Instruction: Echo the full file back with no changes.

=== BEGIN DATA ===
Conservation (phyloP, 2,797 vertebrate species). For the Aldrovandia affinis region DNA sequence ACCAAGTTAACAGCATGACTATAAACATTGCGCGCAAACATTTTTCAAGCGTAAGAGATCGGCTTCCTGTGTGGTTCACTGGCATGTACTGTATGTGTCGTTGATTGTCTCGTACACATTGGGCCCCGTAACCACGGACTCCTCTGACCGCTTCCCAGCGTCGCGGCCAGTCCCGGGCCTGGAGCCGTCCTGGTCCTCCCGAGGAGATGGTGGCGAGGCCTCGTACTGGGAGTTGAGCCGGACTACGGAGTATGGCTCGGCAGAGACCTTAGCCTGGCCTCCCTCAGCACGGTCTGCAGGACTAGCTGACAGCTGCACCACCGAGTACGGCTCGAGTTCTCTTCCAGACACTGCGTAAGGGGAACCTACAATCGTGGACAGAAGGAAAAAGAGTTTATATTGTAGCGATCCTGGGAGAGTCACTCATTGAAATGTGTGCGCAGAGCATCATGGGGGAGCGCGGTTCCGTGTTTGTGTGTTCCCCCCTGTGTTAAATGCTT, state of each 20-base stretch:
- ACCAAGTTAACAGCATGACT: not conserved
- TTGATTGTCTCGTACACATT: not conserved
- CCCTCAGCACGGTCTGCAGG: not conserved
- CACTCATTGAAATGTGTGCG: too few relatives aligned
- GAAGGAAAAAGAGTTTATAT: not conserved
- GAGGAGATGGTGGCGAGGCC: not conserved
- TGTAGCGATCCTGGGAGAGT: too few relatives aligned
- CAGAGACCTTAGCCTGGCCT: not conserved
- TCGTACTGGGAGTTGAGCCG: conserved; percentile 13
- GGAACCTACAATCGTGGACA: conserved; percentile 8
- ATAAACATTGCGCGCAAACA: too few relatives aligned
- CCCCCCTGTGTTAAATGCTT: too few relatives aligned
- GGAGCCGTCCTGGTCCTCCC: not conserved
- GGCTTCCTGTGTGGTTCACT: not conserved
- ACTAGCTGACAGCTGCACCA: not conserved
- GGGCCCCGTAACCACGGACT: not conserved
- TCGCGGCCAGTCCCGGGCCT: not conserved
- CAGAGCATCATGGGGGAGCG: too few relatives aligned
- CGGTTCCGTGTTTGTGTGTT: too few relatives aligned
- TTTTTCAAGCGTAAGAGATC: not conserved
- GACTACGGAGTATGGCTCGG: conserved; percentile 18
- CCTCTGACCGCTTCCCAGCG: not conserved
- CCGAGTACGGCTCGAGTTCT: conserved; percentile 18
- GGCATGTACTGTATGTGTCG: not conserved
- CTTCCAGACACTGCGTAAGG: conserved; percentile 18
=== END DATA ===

Conservation (phyloP, 2,797 vertebrate species). For the Aldrovandia affinis region DNA sequence ACCAAGTTAACAGCATGACTATAAACATTGCGCGCAAACATTTTTCAAGCGTAAGAGATCGGCTTCCTGTGTGGTTCACTGGCATGTACTGTATGTGTCGTTGATTGTCTCGTACACATTGGGCCCCGTAACCACGGACTCCTCTGACCGCTTCCCAGCGTCGCGGCCAGTCCCGGGCCTGGAGCCGTCCTGGTCCTCCCGAGGAGATGGTGGCGAGGCCTCGTACTGGGAGTTGAGCCGGACTACGGAGTATGGCTCGGCAGAGACCTTAGCCTGGCCTCCCTCAGCACGGTCTGCAGGACTAGCTGACAGCTGCACCACCGAGTACGGCTCGAGTTCTCTTCCAGACACTGCGTAAGGGGAACCTACAATCGTGGACAGAAGGAAAAAGAGTTTATATTGTAGCGATCCTGGGAGAGTCACTCATTGAAATGTGTGCGCAGAGCATCATGGGGGAGCGCGGTTCCGTGTTTGTGTGTTCCCCCCTGTGTTAAATGCTT, state of each 20-base stretch:
- ACCAAGTTAACAGCATGACT: not conserved
- TTGATTGTCTCGTACACATT: not conserved
- CCCTCAGCACGGTCTGCAGG: not conserved
- CACTCATTGAAATGTGTGCG: too few relatives aligned
- GAAGGAAAAAGAGTTTATAT: not conserved
- GAGGAGATGGTGGCGAGGCC: not conserved
- TGTAGCGATCCTGGGAGAGT: too few relatives aligned
- CAGAGACCTTAGCCTGGCCT: not conserved
- TCGTACTGGGAGTTGAGCCG: conserved; percentile 13
- GGAACCTACAATCGTGGACA: conserved; percentile 8
- ATAAACATTGCGCGCAAACA: too few relatives aligned
- CCCCCCTGTGTTAAATGCTT: too few relatives aligned
- GGAGCCGTCCTGGTCCTCCC: not conserved
- GGCTTCCTGTGTGGTTCACT: not conserved
- ACTAGCTGACAGCTGCACCA: not conserved
- GGGCCCCGTAACCACGGACT: not conserved
- TCGCGGCCAGTCCCGGGCCT: not conserved
- CAGAGCATCATGGGGGAGCG: too few relatives aligned
- CGGTTCCGTGTTTGTGTGTT: too few relatives aligned
- TTTTTCAAGCGTAAGAGATC: not conserved
- GACTACGGAGTATGGCTCGG: conserved; percentile 18
- CCTCTGACCGCTTCCCAGCG: not conserved
- CCGAGTACGGCTCGAGTTCT: conserved; percentile 18
- GGCATGTACTGTATGTGTCG: not conserved
- CTTCCAGACACTGCGTAAGG: conserved; percentile 18